“I've said many times, beating Dustin Johnson is a really, really hard task,” Rahm said. “We all know what happened last time he was close to a lead in a tournament on the PGA Tour.”

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Rahm certainly remembers. It was just three weeks ago in Maui when he birdied three of his first six holes, played the weekend at Kapalua in 11 under and still finished eight strokes behind Johnson.

And last year at the WGC-Mexico Championship when Rahm closed his week with rounds of 67-68 only to finish two strokes off Johnson’s winning pace, or a few weeks later at the WGC-Dell Technologies Match Play when he took Johnson the distance in the championship match only to drop a 1-up decision to the game’s undisputed heavyweight.

As far as Rahm has come in an incredibly short time - at this point last year he ranked 137th in the world - it is interesting that it’s been Johnson who has had an answer at every turn.

He knows there’s still so much room for improvement, both physically and mentally, and no one would ever say Rahm is wanting for confidence, but after so many high-profile run-ins with Johnson, his cautious optimism is perfectly understandable.

“I'll try to focus more on what's going on this week rather than what comes with it if I win,” he reasoned when asked about the prospect of unseating Johnson, who isn’t playing this week. “I'll try my best, that's for sure. Hopefully it happens, but we all know how hard it is to win on Tour.”

If Rahm’s take seems a tad cliché given the circumstances, consider that his aversion to looking beyond the blinders is baked into the competitive cake. For all of his physical advantages, of which there are many, it’s his keen ability to produce something special on command that may be even more impressive.

Last year at Torrey Pines was a quintessential example of this, when he began the final round three strokes off the lead only to close his day with a back-nine 30 that included a pair of eagles.

“I have the confidence that I can win here, whereas last year I knew I could but I still had to do it,” he said. “I hope I don't have to shoot 30 on the back nine to win again.”

Some will point to Rahm’s 60-footer for eagle at the 72nd hole last year as a turning point in his young career, it was even named the best putt on Tour by one publication despite the fact he won by three strokes. But Rahm will tell you that walk-off wasn’t even the best shot he hit during the final round.

Instead, he explained that the best shot of the week, the best shot of the year, came on the 13th hole when he launched a 4-iron from a bunker to 18 feet for eagle, a putt that he also made.

“If I don't put that ball on the green, which is actually a lot harder than making that putt, the back nine charge would have never happened and this year might have never happened, so that shot is the one that made everything possible,” he explained.

Rahm’s ability to embrace and execute during those moments is what makes him special and why he’s suddenly found himself as the most likely contender to Johnson’s throne even if he chooses not to spend much time thinking about it.

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Rahm focusing on play, not shot at No. 1

By Ryan LavnerJanuary 23, 2018, 9:06 pm

SAN DIEGO – Jon Rahm’s meteoric rise in the world rankings could end with him reaching No. 1 with a win this week at Torrey Pines.

After winning last week at the CareerBuilder Challenge, his fourth title in 51 weeks, Rahm has closed the gap on Dustin Johnson – less than 1.5 average points separates them.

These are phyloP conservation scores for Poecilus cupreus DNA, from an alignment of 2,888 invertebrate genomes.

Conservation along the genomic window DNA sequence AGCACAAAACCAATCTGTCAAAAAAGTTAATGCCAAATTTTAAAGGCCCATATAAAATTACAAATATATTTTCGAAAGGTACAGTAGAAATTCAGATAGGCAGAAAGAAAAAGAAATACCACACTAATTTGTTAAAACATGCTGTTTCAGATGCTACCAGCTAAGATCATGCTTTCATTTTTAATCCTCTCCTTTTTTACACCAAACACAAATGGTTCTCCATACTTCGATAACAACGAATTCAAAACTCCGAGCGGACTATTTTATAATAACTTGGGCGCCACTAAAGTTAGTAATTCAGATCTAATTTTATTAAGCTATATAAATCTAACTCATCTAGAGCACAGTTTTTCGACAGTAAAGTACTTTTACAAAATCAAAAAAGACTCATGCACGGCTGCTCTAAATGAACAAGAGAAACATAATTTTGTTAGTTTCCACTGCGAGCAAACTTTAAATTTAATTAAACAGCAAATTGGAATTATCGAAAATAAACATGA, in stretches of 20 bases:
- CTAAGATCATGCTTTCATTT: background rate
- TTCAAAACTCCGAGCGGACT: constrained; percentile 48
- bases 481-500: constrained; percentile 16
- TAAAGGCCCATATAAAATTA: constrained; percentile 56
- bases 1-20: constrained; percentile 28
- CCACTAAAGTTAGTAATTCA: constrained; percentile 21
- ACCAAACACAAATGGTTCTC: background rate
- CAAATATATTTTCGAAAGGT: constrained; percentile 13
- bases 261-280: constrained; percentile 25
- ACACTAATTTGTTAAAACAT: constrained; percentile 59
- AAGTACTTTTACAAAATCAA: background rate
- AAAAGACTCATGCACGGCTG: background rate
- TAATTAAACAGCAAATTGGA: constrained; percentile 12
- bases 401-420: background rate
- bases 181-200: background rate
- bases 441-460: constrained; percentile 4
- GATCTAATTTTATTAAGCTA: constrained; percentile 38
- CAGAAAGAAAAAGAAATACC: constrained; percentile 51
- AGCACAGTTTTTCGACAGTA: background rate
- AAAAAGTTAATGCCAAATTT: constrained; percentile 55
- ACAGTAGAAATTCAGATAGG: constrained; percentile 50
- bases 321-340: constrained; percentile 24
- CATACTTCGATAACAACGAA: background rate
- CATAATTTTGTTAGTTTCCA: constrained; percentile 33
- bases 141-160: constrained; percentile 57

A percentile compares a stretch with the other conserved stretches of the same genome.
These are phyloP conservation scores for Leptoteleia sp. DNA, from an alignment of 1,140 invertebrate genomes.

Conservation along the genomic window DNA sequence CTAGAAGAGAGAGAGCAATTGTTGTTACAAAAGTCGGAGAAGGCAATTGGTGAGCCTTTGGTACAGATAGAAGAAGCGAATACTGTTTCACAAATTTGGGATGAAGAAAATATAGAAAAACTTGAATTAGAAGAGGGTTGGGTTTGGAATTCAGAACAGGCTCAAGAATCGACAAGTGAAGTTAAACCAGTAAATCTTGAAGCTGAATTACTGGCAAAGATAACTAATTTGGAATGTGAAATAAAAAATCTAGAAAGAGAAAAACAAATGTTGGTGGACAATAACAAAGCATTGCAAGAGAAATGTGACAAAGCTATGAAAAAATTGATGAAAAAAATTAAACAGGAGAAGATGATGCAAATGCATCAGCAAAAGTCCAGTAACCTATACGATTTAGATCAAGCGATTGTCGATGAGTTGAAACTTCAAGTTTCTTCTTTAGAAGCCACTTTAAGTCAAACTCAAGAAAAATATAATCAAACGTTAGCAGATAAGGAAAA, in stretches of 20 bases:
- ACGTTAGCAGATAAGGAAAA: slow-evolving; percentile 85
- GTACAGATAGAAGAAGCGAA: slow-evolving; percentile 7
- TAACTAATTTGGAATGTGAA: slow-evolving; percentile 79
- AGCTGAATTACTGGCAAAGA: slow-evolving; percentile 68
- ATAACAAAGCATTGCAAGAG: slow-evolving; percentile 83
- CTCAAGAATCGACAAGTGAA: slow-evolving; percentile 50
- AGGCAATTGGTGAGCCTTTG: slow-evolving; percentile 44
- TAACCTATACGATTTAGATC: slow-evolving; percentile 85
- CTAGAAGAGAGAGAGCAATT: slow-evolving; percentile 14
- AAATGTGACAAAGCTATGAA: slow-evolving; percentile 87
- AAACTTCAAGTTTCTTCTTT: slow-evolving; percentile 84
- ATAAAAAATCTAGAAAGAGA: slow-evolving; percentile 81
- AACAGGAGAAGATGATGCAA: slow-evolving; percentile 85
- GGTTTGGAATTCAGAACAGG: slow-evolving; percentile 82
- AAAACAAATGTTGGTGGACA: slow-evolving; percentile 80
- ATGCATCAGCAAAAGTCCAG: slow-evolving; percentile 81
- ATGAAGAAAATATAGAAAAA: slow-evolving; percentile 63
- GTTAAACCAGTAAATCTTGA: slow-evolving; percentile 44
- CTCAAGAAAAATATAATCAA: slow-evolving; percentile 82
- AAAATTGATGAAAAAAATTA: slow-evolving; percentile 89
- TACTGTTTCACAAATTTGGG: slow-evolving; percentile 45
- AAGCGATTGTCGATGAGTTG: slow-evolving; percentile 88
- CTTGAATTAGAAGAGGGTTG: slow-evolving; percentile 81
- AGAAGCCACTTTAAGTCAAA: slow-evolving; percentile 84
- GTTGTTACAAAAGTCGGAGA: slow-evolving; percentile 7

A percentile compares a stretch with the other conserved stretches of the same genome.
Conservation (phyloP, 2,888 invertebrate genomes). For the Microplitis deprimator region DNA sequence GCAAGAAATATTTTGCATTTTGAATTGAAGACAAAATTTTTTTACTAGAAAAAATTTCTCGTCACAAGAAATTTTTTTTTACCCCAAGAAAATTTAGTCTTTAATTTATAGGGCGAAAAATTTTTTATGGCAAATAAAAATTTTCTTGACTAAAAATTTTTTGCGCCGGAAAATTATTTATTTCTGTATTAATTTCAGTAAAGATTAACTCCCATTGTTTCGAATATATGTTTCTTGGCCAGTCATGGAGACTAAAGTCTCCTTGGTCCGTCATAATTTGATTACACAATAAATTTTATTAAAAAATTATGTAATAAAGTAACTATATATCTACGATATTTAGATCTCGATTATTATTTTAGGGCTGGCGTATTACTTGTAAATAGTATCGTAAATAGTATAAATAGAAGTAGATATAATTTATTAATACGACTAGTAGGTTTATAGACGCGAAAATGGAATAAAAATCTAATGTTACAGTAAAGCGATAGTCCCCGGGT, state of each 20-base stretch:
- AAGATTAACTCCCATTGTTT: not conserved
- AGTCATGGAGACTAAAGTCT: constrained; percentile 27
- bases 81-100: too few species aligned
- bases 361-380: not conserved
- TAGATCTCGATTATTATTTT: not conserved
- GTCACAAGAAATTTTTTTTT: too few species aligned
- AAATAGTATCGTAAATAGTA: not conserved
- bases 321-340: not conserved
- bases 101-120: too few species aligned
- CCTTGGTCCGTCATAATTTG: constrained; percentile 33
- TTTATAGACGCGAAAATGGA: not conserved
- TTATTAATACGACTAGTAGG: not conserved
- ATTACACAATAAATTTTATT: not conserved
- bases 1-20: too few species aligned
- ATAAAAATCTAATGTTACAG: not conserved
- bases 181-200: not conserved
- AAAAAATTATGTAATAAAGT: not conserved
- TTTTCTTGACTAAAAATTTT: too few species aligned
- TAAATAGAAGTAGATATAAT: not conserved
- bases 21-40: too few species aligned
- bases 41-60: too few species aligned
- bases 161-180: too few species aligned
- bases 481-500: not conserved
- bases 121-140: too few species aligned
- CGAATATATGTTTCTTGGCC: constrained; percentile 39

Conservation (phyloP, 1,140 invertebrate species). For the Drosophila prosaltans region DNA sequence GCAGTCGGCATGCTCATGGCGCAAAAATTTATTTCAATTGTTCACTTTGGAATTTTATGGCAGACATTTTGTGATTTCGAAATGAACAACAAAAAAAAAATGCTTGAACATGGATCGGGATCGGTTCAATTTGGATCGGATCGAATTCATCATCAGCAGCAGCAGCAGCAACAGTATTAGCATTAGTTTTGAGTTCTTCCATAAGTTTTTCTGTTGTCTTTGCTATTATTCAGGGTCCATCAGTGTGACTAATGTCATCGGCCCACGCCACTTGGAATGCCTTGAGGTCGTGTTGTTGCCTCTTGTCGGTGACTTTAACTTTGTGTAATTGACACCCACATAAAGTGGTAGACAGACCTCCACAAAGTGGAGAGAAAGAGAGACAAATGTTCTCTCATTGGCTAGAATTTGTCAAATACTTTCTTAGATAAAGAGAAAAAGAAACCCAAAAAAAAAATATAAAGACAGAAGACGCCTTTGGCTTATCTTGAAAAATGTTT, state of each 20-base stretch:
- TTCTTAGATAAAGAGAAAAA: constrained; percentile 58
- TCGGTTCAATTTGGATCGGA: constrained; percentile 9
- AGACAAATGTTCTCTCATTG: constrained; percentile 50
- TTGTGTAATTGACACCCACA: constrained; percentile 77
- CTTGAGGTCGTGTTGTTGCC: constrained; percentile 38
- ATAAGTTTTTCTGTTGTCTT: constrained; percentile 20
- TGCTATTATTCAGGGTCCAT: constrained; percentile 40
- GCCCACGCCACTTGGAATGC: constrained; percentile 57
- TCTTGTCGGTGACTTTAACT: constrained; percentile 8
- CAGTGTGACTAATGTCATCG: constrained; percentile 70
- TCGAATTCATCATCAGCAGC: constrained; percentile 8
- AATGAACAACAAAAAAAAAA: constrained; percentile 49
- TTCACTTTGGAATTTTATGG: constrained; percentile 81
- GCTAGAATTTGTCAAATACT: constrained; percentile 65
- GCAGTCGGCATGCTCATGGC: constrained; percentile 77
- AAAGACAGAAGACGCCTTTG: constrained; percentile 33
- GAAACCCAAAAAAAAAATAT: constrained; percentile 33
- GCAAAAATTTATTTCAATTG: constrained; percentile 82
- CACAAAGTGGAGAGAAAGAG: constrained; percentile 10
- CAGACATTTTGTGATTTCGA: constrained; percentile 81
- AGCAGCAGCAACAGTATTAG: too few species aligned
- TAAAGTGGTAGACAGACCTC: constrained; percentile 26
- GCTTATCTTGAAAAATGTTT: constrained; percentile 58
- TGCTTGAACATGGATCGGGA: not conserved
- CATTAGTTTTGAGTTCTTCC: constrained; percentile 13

With Johnson not playing this week, the 23-year-old Spaniard has a chance to reach the top spot for the first time, but only if he defends his title at the Farmers Insurance Open.

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“Beating Dustin Johnson is a really, really hard task. It’s no easy task,” he said Tuesday. “We still have four days of golf ahead and we’ll see what happens. But I’ll try to focus more on what’s going on this week rather than what comes with it if I win.

“I’ll try my best, that’s for sure. Hopefully it happens, but we all know how hard it is to win on Tour.”

Rahm has already become the fourth-youngest player to reach No. 2 in the world, behind Tiger Woods, Jordan Spieth and Rory McIlroy. 

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Rahm: Playoff wasn't friendly, just 'nervous'

By Ryan LavnerJanuary 23, 2018, 8:53 pm

SAN DIEGO – Too chummy? Jon Rahm says he and Andrew Landry were just expending some nervous energy on the walk up to the fairway during the first playoff hole of the CareerBuilder Challenge.

“I wouldn’t have been that nervous if it was friendly,” Rahm said with a smile Tuesday. “I think it was something he said because we were talking going out of the first tee.

“I didn’t know Andrew – I think it was a pretty good time to get to know him. We had at least 10 minutes to ourselves. It’s not like we were supporting each other, right? We were both in it together, we were both nervous together, and I felt like talking about it might have eased the tension out of both of us.”

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On Sunday, two-time U.S. Open champion Curtis Strange saw the exchange on TV and tweeted: “Walking off the tee talking to each other. Are you kidding me? Talking at all?”

Strange followed up by saying that, in a head-to-head situation, the last thing he’d want to do was make his opponent comfortable. When his comments went viral, Strange tweeted at Rahm, who won after four holes: “Hopefully no offense taken on my comment yesterday. You guys are terrific. I’m a huge fan of all players today. Made an adverse comment on U guys talking during playoff. Not for me. A fan.”

Not surprisingly, the gregarious Rahm saw things differently.

“We only talked going out of the first tee up until the fairway,” he said. “Besides that, all we said was, ‘Good shot, good putt, see you on the next tee.’ That’s what it was reduced to. We didn’t say much.” 

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Tiger grouped with Reed, Hoffman at Torrey Pines

By Ryan LavnerJanuary 23, 2018, 8:35 pm

SAN DIEGO – Tiger Woods will make his 2018 debut alongside Patrick Reed and Charley Hoffman.

The threesome will go off Torrey Pines’ South Course at 1:40 p.m. ET Thursday at the Farmers Insurance Open. They begin at 12:30 p.m. Friday on the North Course.

Woods is an eight-time winner at Torrey Pines, including the 2008 U.S. Open, but he hasn’t broken 70 in his last seven rounds on either course. Last year, he shot rounds of 76-72 to miss the cut.

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Reed, who has grown close to Woods after being in his pod during the past two international team competitions, is coming off a missed cut last week at the CareerBuilder Challenge. Hoffman, a San Diego native, has only two top-10s in 20 career starts at Torrey.

Other featured groups for the first two rounds include:

• Jon Rahm, Jason Day and Brandt Snedeker: 1:30 p.m. Thursday off South 1, 12:20 p.m. Friday off North 10

• Rickie Fowler, Patrick Cantlay, Xander Schauffele: 12:30 p.m. Thursday off North 10, 1:30 p.m. Friday off South 1

• Phil Mickelson, Justin Rose, Hideki Matsuyama: 12:40 p.m. Thursday off North 10, 1:40 p.m. Friday off South 1